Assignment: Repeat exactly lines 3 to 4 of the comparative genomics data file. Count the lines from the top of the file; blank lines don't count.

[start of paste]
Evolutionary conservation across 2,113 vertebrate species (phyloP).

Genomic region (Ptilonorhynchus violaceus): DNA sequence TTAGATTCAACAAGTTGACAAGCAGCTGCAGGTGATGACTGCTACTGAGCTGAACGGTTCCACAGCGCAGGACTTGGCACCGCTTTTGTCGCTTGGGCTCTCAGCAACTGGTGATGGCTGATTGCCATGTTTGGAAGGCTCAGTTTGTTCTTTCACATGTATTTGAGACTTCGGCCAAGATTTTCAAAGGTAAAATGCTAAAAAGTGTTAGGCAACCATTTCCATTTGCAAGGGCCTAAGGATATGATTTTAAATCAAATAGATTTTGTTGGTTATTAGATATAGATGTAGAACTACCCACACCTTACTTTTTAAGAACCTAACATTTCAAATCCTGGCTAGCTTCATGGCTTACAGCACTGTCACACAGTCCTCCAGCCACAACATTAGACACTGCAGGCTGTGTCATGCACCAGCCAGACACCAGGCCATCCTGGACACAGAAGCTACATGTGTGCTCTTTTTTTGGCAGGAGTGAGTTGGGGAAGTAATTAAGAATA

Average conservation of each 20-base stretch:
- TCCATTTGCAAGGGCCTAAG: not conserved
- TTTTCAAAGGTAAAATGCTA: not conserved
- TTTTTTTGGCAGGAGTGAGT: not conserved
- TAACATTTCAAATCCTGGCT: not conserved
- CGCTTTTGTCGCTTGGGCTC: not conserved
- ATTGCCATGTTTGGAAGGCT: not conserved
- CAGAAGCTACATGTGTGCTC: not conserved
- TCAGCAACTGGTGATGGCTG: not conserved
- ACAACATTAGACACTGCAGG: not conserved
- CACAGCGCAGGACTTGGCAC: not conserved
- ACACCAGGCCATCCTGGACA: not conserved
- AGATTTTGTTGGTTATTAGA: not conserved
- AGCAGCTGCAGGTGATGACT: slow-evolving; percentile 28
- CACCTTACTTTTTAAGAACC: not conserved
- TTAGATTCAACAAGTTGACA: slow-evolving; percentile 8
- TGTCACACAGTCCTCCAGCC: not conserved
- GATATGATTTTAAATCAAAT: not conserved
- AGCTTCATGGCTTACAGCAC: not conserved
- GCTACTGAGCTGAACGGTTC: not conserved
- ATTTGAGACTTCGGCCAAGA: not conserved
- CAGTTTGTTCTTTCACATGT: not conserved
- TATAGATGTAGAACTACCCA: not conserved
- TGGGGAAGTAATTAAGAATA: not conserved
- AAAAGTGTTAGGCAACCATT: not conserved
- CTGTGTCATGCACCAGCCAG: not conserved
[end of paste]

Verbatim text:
Average conservation of each 20-base stretch:
- TCCATTTGCAAGGGCCTAAG: not conserved